All Stories in the End

Looking over my list of 2013 reads, I seriously doubt anyone really cares to know, but writing up a list on The Penslayer has become a kind of tradition, so here's to tradition.
Goodreads tells me that I am 74% of the way through The Last of the Mohicans; I doubt I'll be able to finish it by the end of 2013, but I have certainly been enjoying it.  My husband gave me a nice little book for Christmas - which exchange, seen by an outsider, might provoke unpleasant jibes.  It's a little reprint of what was originally published in 1936 as Do's and Don'ts for Wives.  I had seen its companion in Waterstones in Glasgow, but hadn't had the time to sit down and read the female version, and Tim remembered and picked it up for me.  I've been casually perusing it, approving of its practical aspects, and nodding over the many ways in which Tim and I manage to emulate a good couple.  Being right is such a good feeling.  My nephew also got me a fantastic little journal for keeping track of one's books read - essentially the physical version of Goodreads, which is awesome because I often feel Goodreads is embarrassingly public: who wants to know my views on books anyway?  So thank you, James: that was an awesome present.  I will get much use out of that.

cut to the chase what have I actually read this year for pete's sake let's get on with it

The Tombs of Atuan // Ursula K. Le Guin
The Five Red Herrings // Dorothy Sayers
In the Teeth of the Evidence // Dorothy Sayers
Have His Carcase // Dorothy Sayers
World War Z // Max Brooks
Fools Rush In (Where Monkeys Fear to Tread) // Carl Trueman
Thera // Christos Doumas
On the Incarnation // Athanasius
On Christian Truth // Harry Blamires
1215: the Year of the Magna Carta // Danny Danziger
Mystery and Manners // Flannery O' Connor
The Grand Sophy // Georgette Heyer
The Black Moth // Georgette Heyer
Bath Tangle // Georgette Heyer
Friday's Child // Georgette Heyer
Dragonwitch // Anne Elisabeth Stengl
Goddess Tithe // Anne Elisabeth Stengl
Orthodoxy // G.K. Chesterton

That is what I read: not an overwhelming haul, and quite a stiffening of Georgetter Heyer in there (please try not to notice that bias), but I am that much closer to reading all the books in my library.  Considering my lengthy stint in Glasgow, I say that's pretty fair.  But enough about me.  I also like seeing what other people read - such as, I don't know, Rachel read The Mind of the Maker at last and loved it, making her twenty percent cooler than ever; and she read Manalive, and At the Back of the North Wind, and The Door in the Wall, which, even though I read it a billion years ago and it is technically meant for children, is still a great book.
very little brings souls together like the mutual love of books.

4 ripostes:

  1. We shall have to discuss The Mind of the Maker at some point because I was severely challenged by bits of it ("exploiting a set of characters with a plot" and likewise) and found myself amen-ing lots and lots. As for the Door in the Wall, isn't it great? And At the Back of The North Wind was one of the most beautiful books I have read in a long while...and Manalive is just plain fun. I love how Chesterton likes to be a little ridiculous.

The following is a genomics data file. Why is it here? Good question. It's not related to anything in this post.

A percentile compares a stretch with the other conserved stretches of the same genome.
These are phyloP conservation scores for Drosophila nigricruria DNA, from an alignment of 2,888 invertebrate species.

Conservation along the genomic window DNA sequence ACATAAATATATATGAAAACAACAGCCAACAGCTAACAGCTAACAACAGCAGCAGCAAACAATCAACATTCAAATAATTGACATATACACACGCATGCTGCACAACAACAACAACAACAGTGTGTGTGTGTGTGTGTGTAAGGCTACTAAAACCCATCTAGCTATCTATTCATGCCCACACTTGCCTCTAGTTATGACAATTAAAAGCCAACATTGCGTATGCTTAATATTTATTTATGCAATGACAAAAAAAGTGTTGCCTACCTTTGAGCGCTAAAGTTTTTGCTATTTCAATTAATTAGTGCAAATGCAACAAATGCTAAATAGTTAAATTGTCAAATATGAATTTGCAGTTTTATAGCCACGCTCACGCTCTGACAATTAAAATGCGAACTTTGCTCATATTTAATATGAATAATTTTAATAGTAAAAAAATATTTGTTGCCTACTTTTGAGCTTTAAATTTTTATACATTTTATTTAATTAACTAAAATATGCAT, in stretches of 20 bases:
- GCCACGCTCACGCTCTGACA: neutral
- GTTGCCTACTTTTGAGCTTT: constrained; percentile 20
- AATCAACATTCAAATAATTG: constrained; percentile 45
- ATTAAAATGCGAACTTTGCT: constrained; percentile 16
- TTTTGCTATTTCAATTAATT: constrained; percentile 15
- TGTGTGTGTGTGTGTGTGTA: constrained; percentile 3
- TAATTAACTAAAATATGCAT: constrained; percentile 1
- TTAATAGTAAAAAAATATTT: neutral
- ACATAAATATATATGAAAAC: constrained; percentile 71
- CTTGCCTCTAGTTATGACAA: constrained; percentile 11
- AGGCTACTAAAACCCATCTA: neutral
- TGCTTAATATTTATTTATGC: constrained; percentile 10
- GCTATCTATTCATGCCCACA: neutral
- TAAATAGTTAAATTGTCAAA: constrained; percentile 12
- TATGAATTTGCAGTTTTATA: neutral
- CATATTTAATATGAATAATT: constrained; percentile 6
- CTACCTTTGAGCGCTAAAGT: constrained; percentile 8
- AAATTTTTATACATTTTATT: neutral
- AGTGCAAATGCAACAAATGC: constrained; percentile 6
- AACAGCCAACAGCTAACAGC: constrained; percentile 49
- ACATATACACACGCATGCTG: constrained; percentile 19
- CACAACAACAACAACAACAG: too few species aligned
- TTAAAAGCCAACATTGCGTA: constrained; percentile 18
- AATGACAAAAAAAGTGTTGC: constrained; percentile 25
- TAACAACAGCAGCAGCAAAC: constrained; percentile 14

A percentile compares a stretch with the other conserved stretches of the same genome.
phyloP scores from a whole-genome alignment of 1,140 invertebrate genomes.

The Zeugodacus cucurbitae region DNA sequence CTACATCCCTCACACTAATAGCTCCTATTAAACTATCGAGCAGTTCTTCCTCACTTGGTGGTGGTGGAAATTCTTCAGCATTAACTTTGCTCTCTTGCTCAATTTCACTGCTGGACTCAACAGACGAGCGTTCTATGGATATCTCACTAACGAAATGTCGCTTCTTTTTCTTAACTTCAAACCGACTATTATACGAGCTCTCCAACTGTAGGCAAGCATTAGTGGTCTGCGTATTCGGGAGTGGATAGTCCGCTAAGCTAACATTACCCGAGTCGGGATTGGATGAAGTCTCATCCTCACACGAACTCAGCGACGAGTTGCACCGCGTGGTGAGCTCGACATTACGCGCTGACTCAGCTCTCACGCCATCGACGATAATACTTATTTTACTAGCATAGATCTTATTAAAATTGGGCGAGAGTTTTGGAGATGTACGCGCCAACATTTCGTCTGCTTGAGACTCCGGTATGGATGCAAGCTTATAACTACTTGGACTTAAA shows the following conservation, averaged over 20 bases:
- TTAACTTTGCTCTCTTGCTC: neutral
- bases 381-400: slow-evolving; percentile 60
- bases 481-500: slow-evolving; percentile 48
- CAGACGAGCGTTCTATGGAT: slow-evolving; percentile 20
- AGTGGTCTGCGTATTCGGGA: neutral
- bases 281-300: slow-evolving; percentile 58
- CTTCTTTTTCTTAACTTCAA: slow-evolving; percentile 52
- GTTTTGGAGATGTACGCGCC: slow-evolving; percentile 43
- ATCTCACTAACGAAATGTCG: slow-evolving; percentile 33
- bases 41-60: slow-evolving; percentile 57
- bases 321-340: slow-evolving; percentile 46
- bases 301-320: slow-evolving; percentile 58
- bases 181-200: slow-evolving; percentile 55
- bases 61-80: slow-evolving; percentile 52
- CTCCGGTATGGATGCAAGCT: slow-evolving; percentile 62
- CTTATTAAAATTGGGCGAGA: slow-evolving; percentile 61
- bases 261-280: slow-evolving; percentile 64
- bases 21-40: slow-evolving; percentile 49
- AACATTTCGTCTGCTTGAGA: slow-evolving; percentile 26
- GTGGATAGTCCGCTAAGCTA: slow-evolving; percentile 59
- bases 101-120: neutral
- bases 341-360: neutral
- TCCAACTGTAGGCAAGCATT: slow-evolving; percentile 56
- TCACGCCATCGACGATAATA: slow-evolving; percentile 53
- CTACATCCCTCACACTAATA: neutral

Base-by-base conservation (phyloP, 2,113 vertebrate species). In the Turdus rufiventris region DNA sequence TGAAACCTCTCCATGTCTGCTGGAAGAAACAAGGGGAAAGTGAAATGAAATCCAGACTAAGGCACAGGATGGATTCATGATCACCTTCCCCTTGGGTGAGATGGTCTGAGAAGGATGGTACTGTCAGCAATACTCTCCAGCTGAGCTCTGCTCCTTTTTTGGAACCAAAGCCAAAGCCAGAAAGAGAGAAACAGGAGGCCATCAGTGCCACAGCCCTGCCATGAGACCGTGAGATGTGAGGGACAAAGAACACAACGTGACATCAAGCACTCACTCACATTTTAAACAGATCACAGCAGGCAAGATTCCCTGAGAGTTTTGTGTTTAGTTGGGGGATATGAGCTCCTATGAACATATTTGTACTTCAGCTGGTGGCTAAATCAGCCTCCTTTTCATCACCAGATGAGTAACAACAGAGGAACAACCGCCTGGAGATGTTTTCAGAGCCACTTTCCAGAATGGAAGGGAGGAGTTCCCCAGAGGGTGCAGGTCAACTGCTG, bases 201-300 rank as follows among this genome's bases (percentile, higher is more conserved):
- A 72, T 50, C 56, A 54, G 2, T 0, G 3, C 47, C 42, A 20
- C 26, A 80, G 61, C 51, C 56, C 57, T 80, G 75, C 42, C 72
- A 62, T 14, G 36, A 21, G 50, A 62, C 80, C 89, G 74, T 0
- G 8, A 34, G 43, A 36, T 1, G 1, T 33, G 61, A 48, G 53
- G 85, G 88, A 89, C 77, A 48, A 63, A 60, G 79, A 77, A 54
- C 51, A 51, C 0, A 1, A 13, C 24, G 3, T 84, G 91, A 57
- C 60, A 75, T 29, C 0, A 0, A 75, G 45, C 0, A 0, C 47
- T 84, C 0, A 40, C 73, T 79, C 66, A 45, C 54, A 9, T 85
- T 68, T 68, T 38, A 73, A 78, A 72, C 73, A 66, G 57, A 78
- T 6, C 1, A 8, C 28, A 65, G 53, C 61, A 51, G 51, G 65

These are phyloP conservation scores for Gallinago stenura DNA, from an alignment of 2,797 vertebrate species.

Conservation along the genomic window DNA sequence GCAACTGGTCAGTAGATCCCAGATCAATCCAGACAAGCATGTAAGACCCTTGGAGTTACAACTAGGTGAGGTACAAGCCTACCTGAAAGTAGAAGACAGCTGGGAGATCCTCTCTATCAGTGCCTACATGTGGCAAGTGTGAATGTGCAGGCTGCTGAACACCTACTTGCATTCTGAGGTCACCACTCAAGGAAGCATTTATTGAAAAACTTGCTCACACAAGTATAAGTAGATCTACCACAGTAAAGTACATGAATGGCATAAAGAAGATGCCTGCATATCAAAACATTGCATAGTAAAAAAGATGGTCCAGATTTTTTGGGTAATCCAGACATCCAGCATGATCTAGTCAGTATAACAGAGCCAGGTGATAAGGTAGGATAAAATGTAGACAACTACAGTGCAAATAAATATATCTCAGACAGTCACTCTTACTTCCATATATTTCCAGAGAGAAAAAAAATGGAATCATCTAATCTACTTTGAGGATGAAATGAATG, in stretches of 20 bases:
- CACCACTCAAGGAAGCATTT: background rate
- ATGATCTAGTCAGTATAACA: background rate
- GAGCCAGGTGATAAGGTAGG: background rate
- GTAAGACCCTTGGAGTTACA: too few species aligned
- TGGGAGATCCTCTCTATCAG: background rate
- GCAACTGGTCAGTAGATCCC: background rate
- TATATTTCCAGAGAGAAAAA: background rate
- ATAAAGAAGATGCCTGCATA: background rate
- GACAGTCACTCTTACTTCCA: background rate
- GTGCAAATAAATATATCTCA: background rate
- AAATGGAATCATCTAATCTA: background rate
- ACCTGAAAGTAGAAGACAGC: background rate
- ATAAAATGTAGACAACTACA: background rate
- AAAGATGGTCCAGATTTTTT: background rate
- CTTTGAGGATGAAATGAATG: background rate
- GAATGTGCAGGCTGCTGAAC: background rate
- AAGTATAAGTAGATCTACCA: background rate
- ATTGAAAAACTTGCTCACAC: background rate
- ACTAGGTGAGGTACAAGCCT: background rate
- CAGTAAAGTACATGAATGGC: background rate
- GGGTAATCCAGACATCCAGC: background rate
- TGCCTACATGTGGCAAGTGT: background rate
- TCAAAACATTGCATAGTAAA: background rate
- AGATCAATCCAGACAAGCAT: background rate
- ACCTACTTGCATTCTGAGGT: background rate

2. Nineteen books is not bad at all! I don't think I read any more than that, schoolbooks included. Funny how at the beginning of the year I'm so ambitious and a 30 book goal seems easily attainable - then come December and I find 19 to be a much more logical number, after actually reading the things. Bah humbug, I'm only half though my list! I suppose that what Next Years are for.

    I did finish my first Heyer book (and enjoyed it immensely) this year, and I read nearly half of The Eagle of the Ninth before having to return it to the library. (I need to get it out again.) I'd like to have finished Les Mis, but seeing as I only actually sat down to read the thing a few times in the past 12 months, that's impossible. Books don't read themselves!

    I think I'll make a list on my blog - if I can scrounge up enough books to merit doing so, that is. ;)


  3. Are you reading Sayers' Wimsey books in order? I read the first two last year, but my library didn't have the third one so I stuck there. But on the bright side, I discovered that all Heyer's books went on sale for Kindle after Christmas, so I nabbed The Grand Sophy for the grand sum of $1.99! I can't wait to read it.

  4. Ah ha, The Grand Sophy! My conquest to make everyone in my acquaintance read that novel is running smoothly. ("Forgive me a cruel chuckle - *heh heh* - power...")

    I am not reading Lord Peter in order. I first read the short stories back in 2011, followed by Strong Poison. I've been reading them more or less any which way I please, and have covered Whose Body?, Clouds of Witness, Gaudy Night (twice), Murder Must Advertise, The Five Red Herrings and In the Teeth of the Evidence (also short stories), and Have His Carcase. I know the order, but I fail to follow it. Still - not a bad showing, if I may say so.

    I've only read four Heyer so far: The Grand Sophy, The Black Moth, Bath Tangle, and Friday's Child. I've enjoyed every one of them!